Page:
Africa’s largest country is at a crossroads: with the end of the Bouteflika era, a new chapter begins. Will it be accompanied by real change?
On 10 February 2019, after 20 years in power, Algeria’s President Abdelaziz Bouteflika announced through his cronies that he would run for a fifth term in office. The government announced his candidacy despite his very poor health and his rare appearances—his last public speech was on 8 May 2012. The announcement triggered a protest movement (known as Hirak) on 22 February 2019 and has continued uninterrupted for 43 weeks (as of this writing). Millions of people marched in most of the country’s big and smaller cities.
Algeria, the biggest country in Africa and the Middle East, most of whose population is quite young—70 % are below 35 years of age—seems to be at the crossroads as this is one of the worst crises it has ever witnessed since its independence in 1962. While the political system trembled during the October 1988 riots and during the civil strife in the 1990s, the situation that has prevailed since February 2019 is different because it could result in the dismantling of the political system in place since 1962. Few anticipated such developments owing to the regime’s seemingly relative stability.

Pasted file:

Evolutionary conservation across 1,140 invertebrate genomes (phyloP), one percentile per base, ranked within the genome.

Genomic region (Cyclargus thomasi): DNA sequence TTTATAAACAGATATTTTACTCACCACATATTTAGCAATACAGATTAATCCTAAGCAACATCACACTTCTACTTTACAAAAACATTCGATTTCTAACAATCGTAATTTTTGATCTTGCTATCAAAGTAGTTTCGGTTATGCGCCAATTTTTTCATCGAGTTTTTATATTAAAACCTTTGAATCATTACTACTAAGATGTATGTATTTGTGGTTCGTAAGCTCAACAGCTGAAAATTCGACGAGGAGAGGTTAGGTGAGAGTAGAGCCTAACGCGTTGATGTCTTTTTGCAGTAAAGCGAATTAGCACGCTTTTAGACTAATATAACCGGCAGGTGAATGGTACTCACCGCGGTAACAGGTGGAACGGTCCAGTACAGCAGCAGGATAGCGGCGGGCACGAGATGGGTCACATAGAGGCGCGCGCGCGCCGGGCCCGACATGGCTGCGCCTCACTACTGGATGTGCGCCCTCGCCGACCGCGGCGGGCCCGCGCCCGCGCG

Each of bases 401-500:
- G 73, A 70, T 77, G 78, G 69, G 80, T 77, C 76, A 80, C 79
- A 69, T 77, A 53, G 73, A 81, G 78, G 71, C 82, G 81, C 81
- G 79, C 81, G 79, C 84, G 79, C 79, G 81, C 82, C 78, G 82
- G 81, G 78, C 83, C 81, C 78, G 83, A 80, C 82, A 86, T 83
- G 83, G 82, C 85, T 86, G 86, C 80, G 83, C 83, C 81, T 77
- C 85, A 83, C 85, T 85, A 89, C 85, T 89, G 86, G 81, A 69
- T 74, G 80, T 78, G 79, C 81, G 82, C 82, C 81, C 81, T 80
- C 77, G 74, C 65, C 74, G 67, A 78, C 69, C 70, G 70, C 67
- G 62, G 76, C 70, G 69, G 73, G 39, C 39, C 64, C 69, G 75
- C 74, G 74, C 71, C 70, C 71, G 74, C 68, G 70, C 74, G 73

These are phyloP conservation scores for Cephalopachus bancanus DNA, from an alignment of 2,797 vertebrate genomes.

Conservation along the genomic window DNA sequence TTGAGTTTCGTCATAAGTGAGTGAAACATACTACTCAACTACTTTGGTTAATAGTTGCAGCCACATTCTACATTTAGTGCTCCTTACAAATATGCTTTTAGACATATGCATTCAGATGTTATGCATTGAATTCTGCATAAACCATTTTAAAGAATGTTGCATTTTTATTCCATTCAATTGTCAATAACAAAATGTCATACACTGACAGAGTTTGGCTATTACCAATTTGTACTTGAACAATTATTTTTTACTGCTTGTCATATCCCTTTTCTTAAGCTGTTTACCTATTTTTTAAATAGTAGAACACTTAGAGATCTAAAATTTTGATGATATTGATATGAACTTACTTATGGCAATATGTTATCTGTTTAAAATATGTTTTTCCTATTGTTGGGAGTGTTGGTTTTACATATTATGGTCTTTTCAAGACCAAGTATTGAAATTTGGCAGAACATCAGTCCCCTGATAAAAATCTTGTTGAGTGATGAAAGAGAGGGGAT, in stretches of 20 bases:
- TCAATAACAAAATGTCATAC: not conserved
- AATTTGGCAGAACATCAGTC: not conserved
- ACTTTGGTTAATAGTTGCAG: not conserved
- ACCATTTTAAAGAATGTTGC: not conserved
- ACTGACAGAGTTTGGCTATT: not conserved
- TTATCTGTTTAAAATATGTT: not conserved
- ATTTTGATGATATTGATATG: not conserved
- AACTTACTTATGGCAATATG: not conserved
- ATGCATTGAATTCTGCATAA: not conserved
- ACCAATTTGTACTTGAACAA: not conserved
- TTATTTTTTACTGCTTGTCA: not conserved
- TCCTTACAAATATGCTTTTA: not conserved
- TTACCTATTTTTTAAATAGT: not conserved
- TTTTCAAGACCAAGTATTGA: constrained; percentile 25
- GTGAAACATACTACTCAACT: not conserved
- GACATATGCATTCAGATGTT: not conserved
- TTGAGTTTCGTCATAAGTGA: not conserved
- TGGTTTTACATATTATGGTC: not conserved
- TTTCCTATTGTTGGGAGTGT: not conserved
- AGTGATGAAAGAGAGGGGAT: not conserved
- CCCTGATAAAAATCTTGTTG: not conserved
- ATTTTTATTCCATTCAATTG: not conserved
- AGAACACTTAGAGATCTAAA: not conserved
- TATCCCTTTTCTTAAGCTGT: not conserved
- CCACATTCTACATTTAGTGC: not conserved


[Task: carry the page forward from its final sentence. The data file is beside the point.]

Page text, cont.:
To understand the demands of Hirak, one needs to examine not only the last 20 years of Bouteflika’s authoritarian, neopatrimonial rule, but also the nature of the political system. Algeria’s political system rests on two pillars: historical legitimacy, which successive regimes usurped (‘inheritance capture’) and the revenues from hydrocarbons. The successive regimes maintained their rule through the claim that they make up the ‘revolutionary family’ (with its privileges), based on clientelism and their access to the revenues, some of which they redistributed to the population at large in order to keep social peace. These two factors allowed Algeria’s regimes to control the population without providing genuine development. Within the system, the military, including the intelligence services, held predominant positions while the presidency and the regime’s affiliated parties (the National Liberation Front and the National Democratic Rally) provided the civilian façade for the true holders of power. With very few exceptions, the political parties have been an appendage of the regime and serve as an alibi that provides it with cosmetic illiberal ‘democratic’ credentials, the objective of which consists in gaining international legitimacy among Western powers.